Aurora Town Square’s fundraising campaign stalls after councilors question naming rights

A fundraising campaign to help offset the cost of the Aurora Town Square project hit a potential snag last week after some Council members raised concerns at the March 1 General Committee meeting over the sale of naming rights. for various parts of the redevelopment.

Fundraising efforts have included approaches to “high net worth” individuals and businesses who may want to contribute to the project, including the potential sale of naming rights to the outdoor space in the heart of Town Square, the bridge connecting the Aurora Public Library to the new addition to the historic Church Street Schoolhouse at the heritage building itself.

According to a report presented to Council by Phil Rose, project manager for Town Square, Council received a closed-door update last July with a “shortlist of potential donors” who could be approached to contribute.

“It was noted that the fundraising goal has been designed in such a way that funds raised can support a variety of opportunities, including but not limited to asset replacement, grant program, facility improvements, public art, operating budget offset and capital costs,” Mr. Pink. “During negotiations with donors, it would be determined how they prefer their funds to be allocated/raised.”

A comprehensive review of all Town Square-related components identified 33 possible naming opportunities “representing over $5 million in possible naming giveaways.” 155 potential donors were also identified through the process, and 103 remain to be approached.

But despite the work done to date, alarm bells have been ringing with a number of Council members who have said they want a little more input into the process, including Councilor Wendy Gaertner who said selling the local school’s naming rights was not what she had in mind for the project.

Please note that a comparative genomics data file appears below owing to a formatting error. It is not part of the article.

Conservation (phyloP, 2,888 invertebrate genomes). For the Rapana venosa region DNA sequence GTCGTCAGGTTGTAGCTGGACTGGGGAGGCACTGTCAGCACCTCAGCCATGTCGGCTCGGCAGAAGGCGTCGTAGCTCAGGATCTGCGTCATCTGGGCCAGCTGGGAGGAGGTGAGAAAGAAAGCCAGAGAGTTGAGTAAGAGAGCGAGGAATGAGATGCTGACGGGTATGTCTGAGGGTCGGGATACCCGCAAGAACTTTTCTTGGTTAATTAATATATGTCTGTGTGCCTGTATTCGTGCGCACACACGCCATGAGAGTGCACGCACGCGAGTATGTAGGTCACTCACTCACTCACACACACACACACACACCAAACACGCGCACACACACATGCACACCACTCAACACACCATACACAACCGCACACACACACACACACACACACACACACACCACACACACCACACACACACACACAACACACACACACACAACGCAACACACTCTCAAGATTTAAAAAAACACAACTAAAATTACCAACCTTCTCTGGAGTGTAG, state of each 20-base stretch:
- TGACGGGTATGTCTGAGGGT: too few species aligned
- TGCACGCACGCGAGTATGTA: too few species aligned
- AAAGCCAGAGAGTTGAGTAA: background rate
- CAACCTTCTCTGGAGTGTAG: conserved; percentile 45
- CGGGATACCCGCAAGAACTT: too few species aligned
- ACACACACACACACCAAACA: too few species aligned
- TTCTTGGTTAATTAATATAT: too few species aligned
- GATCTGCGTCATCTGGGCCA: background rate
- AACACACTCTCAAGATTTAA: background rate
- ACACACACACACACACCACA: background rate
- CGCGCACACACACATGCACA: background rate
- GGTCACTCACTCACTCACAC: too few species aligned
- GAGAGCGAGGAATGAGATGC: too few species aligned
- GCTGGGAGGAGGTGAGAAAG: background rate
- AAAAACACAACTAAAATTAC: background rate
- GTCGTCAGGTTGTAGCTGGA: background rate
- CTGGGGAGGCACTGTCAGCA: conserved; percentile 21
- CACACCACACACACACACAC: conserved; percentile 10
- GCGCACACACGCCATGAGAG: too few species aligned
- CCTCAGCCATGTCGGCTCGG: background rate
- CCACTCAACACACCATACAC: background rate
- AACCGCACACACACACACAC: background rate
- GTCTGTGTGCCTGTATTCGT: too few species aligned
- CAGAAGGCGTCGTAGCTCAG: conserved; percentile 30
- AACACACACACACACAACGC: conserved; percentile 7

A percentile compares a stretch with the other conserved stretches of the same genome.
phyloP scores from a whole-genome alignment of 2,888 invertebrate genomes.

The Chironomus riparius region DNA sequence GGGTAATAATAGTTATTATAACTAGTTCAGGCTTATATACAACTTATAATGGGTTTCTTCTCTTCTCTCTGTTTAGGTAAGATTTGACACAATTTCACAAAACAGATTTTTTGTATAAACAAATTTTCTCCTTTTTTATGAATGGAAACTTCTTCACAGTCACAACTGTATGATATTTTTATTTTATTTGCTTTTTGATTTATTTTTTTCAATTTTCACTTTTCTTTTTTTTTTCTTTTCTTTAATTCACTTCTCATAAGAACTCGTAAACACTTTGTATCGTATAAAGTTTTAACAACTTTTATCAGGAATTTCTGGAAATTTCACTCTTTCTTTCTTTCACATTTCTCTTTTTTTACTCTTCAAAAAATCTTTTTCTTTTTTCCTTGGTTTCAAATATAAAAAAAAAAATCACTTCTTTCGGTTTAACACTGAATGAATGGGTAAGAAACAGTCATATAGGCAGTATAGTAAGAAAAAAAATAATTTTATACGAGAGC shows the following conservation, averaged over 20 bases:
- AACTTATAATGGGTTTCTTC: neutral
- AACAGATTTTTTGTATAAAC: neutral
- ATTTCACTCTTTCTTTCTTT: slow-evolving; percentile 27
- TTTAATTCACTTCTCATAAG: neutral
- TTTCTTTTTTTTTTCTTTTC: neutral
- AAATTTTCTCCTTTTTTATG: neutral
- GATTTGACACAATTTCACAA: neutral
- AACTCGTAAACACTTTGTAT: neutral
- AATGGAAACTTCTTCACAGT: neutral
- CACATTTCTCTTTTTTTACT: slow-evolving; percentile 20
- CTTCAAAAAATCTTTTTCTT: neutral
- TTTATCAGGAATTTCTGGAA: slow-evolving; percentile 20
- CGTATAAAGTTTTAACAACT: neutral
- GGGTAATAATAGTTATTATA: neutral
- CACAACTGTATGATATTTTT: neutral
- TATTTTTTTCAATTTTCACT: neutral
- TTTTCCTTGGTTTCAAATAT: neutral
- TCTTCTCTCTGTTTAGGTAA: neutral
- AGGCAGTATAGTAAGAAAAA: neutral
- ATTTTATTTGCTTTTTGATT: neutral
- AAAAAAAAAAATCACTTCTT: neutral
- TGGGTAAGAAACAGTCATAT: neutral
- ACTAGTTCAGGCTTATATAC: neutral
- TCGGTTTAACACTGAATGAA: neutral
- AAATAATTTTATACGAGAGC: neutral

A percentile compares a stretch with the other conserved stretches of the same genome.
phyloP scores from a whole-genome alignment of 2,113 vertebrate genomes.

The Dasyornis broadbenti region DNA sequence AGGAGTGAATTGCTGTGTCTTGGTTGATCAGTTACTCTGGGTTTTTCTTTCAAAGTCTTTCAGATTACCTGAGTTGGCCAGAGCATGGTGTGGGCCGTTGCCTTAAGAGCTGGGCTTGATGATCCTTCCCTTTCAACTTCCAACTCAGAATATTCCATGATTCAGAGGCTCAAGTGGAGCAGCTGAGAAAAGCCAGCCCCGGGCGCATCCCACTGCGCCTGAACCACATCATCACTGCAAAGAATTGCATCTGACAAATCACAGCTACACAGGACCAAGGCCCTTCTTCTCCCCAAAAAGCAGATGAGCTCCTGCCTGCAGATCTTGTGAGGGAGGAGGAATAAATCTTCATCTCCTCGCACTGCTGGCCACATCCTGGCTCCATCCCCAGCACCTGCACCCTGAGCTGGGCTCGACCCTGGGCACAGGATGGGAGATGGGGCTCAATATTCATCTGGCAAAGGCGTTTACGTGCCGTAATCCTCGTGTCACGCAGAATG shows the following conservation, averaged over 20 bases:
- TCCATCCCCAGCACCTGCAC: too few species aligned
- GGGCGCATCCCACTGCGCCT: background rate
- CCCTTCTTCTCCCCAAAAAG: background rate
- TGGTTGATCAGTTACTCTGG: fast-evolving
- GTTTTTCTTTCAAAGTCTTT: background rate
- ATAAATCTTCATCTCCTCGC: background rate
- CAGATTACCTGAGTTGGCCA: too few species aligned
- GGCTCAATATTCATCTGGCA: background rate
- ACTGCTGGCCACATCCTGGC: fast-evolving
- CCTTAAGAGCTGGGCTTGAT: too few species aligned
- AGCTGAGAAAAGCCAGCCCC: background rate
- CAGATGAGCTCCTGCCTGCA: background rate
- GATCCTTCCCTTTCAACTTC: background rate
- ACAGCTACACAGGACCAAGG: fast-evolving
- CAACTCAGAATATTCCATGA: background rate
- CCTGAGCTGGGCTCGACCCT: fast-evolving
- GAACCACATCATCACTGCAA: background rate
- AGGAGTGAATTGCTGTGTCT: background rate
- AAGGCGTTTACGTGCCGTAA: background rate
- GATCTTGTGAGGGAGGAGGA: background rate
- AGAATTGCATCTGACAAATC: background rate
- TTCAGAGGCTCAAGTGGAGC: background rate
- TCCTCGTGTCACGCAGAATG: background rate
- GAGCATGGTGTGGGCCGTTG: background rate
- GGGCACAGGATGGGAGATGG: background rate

“Church Street School is the Church Street School and one of our major heritage sites,” said Councilor Gaertner. “I don’t think we should sell the naming rights for this.”

While Robin McDougall, Aurora’s community services manager, said the nature of the site could be preserved with naming rights focused solely on the addition to the building, Councilor Gaertner said she felt the what was for sale, as far as naming rights were concerned, were amenities in the new construction.

“I think it’s just inappropriate what we’re trying to do here,” Councilwoman Gaertner said, adding that she was also uncomfortable with the sale of naming rights for the square’s outdoor component. . “As for the bridge, it’s right in the front and center of our Aurora Town plaza, so it would depend on the size of the lettering and where it was going to be placed on the building. I know we would love to have the money, but on the other hand, I don’t want to sell naming rights that will diminish the identity of Aurora Town Square. I just don’t agree with that at all.

Councilor Rachel Gilliland also raised concerns, who said she would welcome another closed-door discussion of the capital campaign negotiations.

Responding to her questions about how these negotiations were conducted, Ms McDougall told the councilor that the negotiations are being led by consultants hired to run the campaign, Mr Rose in his capacity as project manager, as well as Mayor Tom Mrakas.

Discussions, she said, revolved around what potential owners might be interested in, the threshold for their contributions and what they would like to see in return, such as their name on a piece of equipment or simply a donation.

“Council should have some kind of input to decide what the best course of action would be to move forward and what that revenue money would look like in the best interests of the city and ratepayers,” Councilor Gilliland said. “We leave the door open as to whether we want it to be philanthropic or recurring income. We haven’t really stipulated what those rules of engagement are. I just feel like we never really had that conversation. Maybe I assumed we would have this conversation after we agreed that we wanted to do naming rights. I’m in favor of that, but it’s about understanding what business model we want to adopt and support. If someone wants to come and make a unique contribution that we can’t say no to, I’m not saying I’m against it, but I’m trying [to understand] what we are trying to achieve as a business model. »

Council approved a motion from Councilor Michael Thompson asking staff to report their findings and bring them to Council for approval.

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